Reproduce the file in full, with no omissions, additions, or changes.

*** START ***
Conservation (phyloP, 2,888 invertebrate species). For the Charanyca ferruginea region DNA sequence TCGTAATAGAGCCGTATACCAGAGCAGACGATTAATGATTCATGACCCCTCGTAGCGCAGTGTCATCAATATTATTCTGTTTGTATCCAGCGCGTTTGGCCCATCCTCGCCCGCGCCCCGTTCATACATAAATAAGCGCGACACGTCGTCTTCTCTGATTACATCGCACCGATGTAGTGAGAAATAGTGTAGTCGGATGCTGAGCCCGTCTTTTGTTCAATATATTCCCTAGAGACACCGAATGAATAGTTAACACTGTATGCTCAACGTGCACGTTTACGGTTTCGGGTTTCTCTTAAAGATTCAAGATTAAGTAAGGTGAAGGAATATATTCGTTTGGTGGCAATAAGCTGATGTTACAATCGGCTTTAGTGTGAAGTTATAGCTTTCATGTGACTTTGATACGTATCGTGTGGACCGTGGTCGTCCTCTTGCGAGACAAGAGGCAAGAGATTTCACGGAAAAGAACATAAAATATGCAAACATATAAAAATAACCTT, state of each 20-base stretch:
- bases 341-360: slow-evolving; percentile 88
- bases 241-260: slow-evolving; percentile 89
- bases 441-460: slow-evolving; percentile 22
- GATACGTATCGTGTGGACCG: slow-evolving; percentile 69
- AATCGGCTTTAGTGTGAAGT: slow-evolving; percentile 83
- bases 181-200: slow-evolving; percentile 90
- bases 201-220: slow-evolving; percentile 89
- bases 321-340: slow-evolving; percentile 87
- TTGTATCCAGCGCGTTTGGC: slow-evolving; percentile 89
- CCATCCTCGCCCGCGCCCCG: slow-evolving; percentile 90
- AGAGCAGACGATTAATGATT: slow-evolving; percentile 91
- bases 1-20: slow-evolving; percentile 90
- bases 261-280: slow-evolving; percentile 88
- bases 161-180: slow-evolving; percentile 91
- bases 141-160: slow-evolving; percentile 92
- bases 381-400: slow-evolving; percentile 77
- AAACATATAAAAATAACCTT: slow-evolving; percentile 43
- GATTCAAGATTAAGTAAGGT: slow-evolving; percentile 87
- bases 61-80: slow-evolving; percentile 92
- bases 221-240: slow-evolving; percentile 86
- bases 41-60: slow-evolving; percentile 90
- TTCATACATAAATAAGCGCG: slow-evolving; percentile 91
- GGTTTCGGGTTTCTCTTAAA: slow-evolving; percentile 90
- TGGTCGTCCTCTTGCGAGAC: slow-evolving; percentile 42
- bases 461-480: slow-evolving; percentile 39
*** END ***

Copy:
Conservation (phyloP, 2,888 invertebrate species). For the Charanyca ferruginea region DNA sequence TCGTAATAGAGCCGTATACCAGAGCAGACGATTAATGATTCATGACCCCTCGTAGCGCAGTGTCATCAATATTATTCTGTTTGTATCCAGCGCGTTTGGCCCATCCTCGCCCGCGCCCCGTTCATACATAAATAAGCGCGACACGTCGTCTTCTCTGATTACATCGCACCGATGTAGTGAGAAATAGTGTAGTCGGATGCTGAGCCCGTCTTTTGTTCAATATATTCCCTAGAGACACCGAATGAATAGTTAACACTGTATGCTCAACGTGCACGTTTACGGTTTCGGGTTTCTCTTAAAGATTCAAGATTAAGTAAGGTGAAGGAATATATTCGTTTGGTGGCAATAAGCTGATGTTACAATCGGCTTTAGTGTGAAGTTATAGCTTTCATGTGACTTTGATACGTATCGTGTGGACCGTGGTCGTCCTCTTGCGAGACAAGAGGCAAGAGATTTCACGGAAAAGAACATAAAATATGCAAACATATAAAAATAACCTT, state of each 20-base stretch:
- bases 341-360: slow-evolving; percentile 88
- bases 241-260: slow-evolving; percentile 89
- bases 441-460: slow-evolving; percentile 22
- GATACGTATCGTGTGGACCG: slow-evolving; percentile 69
- AATCGGCTTTAGTGTGAAGT: slow-evolving; percentile 83
- bases 181-200: slow-evolving; percentile 90
- bases 201-220: slow-evolving; percentile 89
- bases 321-340: slow-evolving; percentile 87
- TTGTATCCAGCGCGTTTGGC: slow-evolving; percentile 89
- CCATCCTCGCCCGCGCCCCG: slow-evolving; percentile 90
- AGAGCAGACGATTAATGATT: slow-evolving; percentile 91
- bases 1-20: slow-evolving; percentile 90
- bases 261-280: slow-evolving; percentile 88
- bases 161-180: slow-evolving; percentile 91
- bases 141-160: slow-evolving; percentile 92
- bases 381-400: slow-evolving; percentile 77
- AAACATATAAAAATAACCTT: slow-evolving; percentile 43
- GATTCAAGATTAAGTAAGGT: slow-evolving; percentile 87
- bases 61-80: slow-evolving; percentile 92
- bases 221-240: slow-evolving; percentile 86
- bases 41-60: slow-evolving; percentile 90
- TTCATACATAAATAAGCGCG: slow-evolving; percentile 91
- GGTTTCGGGTTTCTCTTAAA: slow-evolving; percentile 90
- TGGTCGTCCTCTTGCGAGAC: slow-evolving; percentile 42
- bases 461-480: slow-evolving; percentile 39